Daryl Gregory, Author of Spoonbenders, Explains Why Psychics Don’t Rule the World and How Fiction Writing is like Magic

If Tolstoy had written Spoonbenders (Knopf, 2017), he might have started it: “All happy families are alike; each family of psychics is unhappy in its own way.” Then again, who needs Tolstoy when you have Daryl Gregory, my guest on this episode of New Books in Science Fiction, whose masterful family drama is tied together with telekinesis, astral traveling, and genuine mindreading magic.

A Nebula Award finalist and an NPR Best Book for 2017, Spoonbenders tells the story of the one-time Amazing Telemachus Family, who have struggled to make ends meet ever since they were exposed as frauds on national TV. Only they really aren’t frauds. Most of them have true psychic gifts. The problem is that psychic gifts aren’t all that they’re cracked up to be.

As Gregory explains, “I was trying to figure out why if people have these powers … wouldn’t they just become rulers of the world? Why wouldn’t they become rich and famous, and I was struck by the rationale that Uri Geller always used, which is ‘there are so many things that can reach out and interfere with your powers that only a faker can make his powers work all the time.’”

Frankie Telemachus, whose get-rich-quick schemes have left him in debt to the mob, can move objects with his mind, but his ability never comes when he needs it. His sister, Irene, a grocery store cashier, is a human lie detector, which makes it impossible to have intimate relationships. And their brother, Buddy, is so worried about the looming end of the world (which he replays over and over again in his clairvoyant mind) that he devotes every waking moment to fretful, obsessive planning to prevent it.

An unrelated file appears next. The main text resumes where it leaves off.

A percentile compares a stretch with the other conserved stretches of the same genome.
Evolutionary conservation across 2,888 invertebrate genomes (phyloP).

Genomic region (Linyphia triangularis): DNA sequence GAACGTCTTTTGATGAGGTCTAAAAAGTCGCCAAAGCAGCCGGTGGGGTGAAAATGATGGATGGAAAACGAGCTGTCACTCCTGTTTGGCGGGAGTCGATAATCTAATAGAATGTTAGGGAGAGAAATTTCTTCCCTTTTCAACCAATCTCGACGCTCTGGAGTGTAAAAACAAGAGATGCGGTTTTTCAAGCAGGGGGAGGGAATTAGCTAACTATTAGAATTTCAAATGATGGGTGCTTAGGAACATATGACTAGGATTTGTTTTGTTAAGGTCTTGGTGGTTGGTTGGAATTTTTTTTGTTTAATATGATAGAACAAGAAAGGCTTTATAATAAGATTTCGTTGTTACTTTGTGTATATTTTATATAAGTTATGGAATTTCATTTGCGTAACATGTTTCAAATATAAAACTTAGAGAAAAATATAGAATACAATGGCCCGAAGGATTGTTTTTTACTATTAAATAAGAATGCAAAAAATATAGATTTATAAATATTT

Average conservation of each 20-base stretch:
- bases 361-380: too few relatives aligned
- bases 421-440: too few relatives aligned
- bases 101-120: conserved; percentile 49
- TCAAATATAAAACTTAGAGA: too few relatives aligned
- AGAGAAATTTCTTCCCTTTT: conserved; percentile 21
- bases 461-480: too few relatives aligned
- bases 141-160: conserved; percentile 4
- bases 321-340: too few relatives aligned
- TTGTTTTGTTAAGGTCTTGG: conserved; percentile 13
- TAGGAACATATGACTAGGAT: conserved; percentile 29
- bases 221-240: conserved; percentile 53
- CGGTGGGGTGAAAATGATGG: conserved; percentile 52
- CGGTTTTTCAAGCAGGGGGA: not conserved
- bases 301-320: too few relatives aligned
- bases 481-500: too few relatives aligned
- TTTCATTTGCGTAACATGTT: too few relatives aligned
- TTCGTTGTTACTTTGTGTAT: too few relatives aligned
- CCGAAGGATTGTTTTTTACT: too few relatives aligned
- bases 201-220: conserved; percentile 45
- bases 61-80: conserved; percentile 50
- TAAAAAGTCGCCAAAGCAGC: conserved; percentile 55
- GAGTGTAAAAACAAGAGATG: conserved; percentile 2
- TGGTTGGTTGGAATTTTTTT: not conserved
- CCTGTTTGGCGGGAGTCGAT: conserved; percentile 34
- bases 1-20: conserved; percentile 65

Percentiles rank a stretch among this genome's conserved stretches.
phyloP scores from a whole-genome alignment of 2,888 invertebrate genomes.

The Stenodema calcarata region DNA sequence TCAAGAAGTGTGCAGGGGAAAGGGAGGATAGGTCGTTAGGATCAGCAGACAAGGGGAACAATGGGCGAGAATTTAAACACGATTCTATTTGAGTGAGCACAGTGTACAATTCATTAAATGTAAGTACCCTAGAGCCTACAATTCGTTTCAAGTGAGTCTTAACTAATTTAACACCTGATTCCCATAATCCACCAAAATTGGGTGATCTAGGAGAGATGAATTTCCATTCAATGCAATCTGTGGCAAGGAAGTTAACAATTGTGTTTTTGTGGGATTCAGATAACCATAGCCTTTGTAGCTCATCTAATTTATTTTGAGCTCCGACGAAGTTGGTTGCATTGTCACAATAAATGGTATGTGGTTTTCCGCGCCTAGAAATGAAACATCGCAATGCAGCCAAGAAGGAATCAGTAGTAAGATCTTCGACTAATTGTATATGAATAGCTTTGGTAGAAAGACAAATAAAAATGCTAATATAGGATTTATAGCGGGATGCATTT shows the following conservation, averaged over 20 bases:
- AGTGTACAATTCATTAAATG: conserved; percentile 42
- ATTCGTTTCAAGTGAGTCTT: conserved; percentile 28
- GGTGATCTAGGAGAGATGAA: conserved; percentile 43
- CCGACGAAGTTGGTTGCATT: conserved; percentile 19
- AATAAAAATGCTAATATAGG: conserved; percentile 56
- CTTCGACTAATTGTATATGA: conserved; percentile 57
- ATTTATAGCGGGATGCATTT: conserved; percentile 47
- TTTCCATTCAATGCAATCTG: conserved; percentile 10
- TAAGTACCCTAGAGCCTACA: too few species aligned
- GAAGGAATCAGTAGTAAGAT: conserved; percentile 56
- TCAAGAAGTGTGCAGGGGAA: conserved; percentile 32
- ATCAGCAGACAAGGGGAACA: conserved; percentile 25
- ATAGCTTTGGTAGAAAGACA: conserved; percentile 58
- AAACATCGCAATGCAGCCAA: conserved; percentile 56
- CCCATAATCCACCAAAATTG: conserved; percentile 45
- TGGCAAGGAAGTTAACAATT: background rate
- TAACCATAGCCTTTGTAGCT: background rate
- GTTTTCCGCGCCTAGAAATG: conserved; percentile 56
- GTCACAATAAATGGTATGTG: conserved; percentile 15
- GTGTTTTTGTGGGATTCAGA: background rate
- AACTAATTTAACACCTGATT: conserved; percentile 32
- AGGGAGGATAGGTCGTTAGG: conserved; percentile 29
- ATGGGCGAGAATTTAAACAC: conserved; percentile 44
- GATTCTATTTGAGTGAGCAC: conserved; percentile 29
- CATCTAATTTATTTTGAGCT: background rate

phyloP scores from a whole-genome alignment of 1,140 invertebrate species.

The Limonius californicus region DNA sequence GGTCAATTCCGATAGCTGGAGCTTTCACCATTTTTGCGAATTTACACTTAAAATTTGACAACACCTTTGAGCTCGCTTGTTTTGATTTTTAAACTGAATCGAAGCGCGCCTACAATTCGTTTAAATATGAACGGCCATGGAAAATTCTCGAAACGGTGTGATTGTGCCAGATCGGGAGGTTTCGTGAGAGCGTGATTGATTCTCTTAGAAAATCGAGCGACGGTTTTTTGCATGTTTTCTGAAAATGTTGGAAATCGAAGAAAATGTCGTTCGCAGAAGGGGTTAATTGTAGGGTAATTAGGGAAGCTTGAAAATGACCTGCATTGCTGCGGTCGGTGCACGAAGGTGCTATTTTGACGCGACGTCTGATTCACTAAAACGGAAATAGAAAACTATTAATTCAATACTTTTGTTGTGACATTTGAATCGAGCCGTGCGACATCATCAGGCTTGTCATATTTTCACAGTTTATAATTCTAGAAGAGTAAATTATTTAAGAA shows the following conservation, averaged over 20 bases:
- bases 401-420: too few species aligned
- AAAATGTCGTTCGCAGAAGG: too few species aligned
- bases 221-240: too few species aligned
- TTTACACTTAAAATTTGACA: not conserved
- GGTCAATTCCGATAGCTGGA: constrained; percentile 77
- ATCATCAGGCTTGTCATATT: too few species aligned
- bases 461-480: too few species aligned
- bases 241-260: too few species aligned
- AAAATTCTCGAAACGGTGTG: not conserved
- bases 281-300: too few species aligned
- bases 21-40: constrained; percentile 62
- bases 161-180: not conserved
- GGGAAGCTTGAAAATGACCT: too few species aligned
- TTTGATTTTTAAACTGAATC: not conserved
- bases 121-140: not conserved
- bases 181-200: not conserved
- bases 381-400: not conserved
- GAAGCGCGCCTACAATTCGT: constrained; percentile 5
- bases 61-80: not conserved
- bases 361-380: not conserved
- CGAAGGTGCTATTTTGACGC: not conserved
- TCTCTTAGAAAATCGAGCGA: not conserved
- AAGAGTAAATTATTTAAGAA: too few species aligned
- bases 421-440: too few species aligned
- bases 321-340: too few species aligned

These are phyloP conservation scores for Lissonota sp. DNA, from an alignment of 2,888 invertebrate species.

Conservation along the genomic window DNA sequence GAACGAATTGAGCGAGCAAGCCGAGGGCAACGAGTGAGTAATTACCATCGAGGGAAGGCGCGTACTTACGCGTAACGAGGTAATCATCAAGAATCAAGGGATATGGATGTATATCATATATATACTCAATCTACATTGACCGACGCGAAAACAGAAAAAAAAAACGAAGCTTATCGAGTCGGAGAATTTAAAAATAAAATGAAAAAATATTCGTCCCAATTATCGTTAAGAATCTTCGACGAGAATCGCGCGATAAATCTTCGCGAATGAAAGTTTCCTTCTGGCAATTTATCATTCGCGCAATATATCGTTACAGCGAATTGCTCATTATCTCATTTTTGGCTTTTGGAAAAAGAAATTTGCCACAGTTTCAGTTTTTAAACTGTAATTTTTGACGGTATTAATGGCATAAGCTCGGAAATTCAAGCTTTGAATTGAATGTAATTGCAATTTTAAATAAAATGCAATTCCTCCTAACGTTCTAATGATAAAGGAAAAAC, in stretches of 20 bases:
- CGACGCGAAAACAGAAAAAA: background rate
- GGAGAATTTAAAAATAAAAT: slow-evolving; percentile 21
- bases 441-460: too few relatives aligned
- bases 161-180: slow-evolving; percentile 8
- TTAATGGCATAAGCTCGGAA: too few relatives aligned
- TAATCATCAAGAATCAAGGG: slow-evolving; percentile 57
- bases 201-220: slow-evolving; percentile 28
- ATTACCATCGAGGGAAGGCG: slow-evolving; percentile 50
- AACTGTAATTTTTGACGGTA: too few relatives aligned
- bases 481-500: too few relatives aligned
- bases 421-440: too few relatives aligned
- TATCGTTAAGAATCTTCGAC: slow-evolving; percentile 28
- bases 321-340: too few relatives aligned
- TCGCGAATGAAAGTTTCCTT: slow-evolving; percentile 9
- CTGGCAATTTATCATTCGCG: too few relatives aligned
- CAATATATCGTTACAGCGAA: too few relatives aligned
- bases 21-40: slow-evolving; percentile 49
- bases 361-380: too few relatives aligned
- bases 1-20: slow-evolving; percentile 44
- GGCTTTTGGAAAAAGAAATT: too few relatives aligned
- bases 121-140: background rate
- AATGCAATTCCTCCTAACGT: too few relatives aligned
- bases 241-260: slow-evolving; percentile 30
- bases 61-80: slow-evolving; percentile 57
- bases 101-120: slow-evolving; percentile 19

The story is told from five alternating points of view, revealing a cascade of secrets that explain the siblings’ inability to lead fulfilling lives while laying a foundation for their future salvation.

Among the inspirations for the Spoonbenders is the U.S. Army’s Stargate Project, launched in 1978 to study the potential military uses of psychic phenomena. “I was intrigued by the idea that the government was buying into this… Up until 1995, we were throwing millions of dollars into it,” Gregory says. The book, in fact, is set in 1995, when a CIA agent hopes to save the program by recruiting Irene’s adolescent son, Matty, who has just discovered he can astral travel.

Gregory himself doesn’t believe in psychic powers. “I’m a skeptic but I do like it in science fiction.” The only magic he believes in is that which a writer produces from his imagination. “A reader with a writer is making the same kind of contract as an audience with a magician. You know that magician is trying to fool you; you want them to fool you… And that’s what I’m really interested in. You know I’m going to tell you a story… but hopefully you’re willing to go along.”

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